U.S. Birthrates Hit Record Lows

The birthrate in the United States has just hit its lowest level in 32 years, according to a new federal report. A provisional birthrate report from the Centers for Disease Control and Prevention’s National Center for Health Statistics shows that the U.S. birthrate fell to 3,788,235 births in 2018, 2 percent lower than the previous year. 2018 was the fourth consecutive year of birth declines and the lowest birthrate since 1986.

According to the report, U.S. birthrates fell for nearly all racial and age groups last year. Year-over-year, the number of births fell 2 percent for non-Hispanic white and non-Hispanic black women and 1 percent for Hispanic women. Women who identified as non-Hispanic Asian and non-Hispanic AIAN (American Indian & Alaska Native) saw a rate decline of 3 percent.

Teenagers saw a sharp drop in birthrates, falling 7 percent year-over year for teens between the ages of 15 and 19. The only gains were for women in their late 30s and early 40s, and those gains were slight. Women in their early 30s currently have a higher birthrate than women in their 20s.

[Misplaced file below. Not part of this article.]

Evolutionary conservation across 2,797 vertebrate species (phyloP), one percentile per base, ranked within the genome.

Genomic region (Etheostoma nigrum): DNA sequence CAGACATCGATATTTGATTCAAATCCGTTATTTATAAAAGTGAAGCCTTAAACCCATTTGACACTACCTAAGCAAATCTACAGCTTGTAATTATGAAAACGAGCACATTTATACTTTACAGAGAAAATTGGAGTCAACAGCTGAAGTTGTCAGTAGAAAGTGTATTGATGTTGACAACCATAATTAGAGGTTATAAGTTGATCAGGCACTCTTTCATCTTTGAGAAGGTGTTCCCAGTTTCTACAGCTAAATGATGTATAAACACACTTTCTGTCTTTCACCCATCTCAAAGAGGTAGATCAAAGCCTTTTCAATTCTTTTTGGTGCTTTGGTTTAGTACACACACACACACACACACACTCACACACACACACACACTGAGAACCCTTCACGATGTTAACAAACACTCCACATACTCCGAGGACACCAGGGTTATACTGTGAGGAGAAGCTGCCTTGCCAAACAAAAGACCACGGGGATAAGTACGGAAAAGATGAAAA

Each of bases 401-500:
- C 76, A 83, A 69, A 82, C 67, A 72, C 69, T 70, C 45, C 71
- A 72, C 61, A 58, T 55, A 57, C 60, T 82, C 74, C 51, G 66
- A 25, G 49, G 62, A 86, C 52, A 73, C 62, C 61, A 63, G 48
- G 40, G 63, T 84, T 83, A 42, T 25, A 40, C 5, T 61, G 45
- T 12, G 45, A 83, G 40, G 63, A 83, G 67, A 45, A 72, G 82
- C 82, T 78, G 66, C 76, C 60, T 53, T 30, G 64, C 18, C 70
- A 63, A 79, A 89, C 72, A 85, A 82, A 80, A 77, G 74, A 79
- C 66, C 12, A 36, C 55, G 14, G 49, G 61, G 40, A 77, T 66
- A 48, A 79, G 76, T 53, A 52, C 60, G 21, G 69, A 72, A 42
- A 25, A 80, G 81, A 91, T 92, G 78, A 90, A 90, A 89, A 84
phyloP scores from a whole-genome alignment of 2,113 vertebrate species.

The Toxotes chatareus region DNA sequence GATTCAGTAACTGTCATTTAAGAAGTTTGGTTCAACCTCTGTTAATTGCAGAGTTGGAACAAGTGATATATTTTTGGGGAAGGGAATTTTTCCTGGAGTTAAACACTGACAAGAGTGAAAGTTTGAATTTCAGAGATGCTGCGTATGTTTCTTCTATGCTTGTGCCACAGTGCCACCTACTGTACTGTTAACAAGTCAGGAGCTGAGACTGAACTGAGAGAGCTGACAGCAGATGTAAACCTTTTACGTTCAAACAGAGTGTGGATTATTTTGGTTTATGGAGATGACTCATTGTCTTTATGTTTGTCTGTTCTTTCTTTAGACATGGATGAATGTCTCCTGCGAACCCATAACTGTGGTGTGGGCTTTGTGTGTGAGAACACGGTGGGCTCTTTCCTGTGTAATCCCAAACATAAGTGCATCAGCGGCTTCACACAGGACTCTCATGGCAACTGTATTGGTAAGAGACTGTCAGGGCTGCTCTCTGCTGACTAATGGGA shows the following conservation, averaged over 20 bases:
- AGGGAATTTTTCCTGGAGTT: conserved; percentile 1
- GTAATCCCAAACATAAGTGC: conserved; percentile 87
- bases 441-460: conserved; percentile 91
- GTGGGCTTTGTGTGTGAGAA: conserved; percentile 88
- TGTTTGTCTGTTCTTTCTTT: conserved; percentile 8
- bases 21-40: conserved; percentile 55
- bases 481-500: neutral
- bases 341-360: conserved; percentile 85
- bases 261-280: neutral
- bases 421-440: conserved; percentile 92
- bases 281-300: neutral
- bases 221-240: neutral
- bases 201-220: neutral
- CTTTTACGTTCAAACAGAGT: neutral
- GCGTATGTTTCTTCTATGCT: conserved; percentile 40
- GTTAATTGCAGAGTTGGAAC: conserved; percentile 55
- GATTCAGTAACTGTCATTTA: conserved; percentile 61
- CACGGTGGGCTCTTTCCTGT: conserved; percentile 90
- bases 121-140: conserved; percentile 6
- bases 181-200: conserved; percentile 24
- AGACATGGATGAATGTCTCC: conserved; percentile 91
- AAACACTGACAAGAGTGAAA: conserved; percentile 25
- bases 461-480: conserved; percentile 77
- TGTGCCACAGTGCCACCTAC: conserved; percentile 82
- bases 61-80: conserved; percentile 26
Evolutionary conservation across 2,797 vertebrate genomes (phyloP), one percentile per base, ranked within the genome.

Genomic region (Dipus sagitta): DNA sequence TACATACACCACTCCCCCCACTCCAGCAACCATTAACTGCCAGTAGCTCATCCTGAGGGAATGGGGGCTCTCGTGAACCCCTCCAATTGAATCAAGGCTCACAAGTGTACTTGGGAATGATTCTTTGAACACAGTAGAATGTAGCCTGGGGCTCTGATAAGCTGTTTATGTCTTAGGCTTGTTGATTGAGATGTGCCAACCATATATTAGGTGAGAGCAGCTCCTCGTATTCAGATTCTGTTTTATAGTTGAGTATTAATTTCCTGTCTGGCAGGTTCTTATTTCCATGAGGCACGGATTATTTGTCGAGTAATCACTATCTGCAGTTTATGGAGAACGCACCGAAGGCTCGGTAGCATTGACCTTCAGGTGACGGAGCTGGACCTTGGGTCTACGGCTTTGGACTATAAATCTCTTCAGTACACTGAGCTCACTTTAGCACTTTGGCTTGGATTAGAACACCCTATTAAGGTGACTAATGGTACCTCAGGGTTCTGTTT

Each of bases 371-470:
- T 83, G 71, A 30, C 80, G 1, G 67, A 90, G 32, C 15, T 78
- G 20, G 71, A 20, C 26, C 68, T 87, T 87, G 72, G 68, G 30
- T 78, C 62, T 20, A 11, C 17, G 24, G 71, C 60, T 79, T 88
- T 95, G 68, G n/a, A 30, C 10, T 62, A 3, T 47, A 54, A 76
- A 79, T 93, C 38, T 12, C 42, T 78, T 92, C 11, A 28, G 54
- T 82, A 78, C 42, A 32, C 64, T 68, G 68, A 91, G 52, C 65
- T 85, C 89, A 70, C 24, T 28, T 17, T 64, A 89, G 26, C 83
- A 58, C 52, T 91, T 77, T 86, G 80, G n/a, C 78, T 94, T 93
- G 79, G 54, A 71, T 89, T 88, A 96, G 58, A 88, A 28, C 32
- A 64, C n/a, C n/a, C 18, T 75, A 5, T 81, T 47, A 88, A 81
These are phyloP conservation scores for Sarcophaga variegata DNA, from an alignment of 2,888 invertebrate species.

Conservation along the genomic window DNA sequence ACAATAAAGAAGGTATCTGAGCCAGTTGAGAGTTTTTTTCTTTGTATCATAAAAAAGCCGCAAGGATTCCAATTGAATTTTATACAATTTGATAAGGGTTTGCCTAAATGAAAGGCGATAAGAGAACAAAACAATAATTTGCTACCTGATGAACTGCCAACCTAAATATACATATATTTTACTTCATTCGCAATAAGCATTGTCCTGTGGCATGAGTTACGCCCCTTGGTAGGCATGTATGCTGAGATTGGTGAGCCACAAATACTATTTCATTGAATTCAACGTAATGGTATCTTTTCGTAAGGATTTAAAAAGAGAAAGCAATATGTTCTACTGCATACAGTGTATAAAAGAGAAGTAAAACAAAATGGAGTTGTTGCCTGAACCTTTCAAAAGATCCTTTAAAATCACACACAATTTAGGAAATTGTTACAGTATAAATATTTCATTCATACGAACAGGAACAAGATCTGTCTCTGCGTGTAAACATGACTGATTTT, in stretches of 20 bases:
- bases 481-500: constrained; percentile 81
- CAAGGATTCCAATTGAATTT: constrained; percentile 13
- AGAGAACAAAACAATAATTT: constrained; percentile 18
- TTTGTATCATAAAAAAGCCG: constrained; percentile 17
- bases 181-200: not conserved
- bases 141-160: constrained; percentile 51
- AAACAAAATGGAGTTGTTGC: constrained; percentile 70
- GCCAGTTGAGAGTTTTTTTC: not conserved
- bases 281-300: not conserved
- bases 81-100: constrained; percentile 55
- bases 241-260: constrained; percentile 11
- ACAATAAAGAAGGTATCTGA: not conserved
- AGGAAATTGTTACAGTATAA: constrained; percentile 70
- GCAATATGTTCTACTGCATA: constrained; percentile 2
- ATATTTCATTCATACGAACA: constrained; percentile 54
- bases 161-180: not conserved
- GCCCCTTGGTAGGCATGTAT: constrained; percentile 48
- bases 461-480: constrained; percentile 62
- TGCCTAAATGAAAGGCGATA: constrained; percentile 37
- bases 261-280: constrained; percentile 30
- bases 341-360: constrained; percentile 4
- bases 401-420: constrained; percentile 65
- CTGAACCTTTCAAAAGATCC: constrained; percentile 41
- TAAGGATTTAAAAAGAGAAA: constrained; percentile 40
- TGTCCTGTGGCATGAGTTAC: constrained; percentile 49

The report also showed that the U.S. fertility rate has sunk to a record low. The total fertility rate is now 1,728 births per 1,000 women over their lifetimes, a 2 percent drop from the previous year. The replacement rate (number of births needed to maintain the current population) for the U.S. is 2,100 births per 1,000 women.

Experts are pointing to a number of factors to explain the continuing decline in births in the U.S. Some say a gloomy outlook for America’s future is creating negative sentiment among people of childbearing age. While the national economy has done well, growth in workers’ paychecks hasn’t been keeping pace. Lack of job security may be another factor.

The cost of raising a child in today’s American society is also having an effect. Child care and health insurance are expensive, are the cost of housing in sky-high in some large U.S. cities. According to a report from the OECD, only 6 of 10 millennials, who are in their 20s and 30s, earn enough to be considered middle class, compared with 7 of 10 baby boomers at the same age.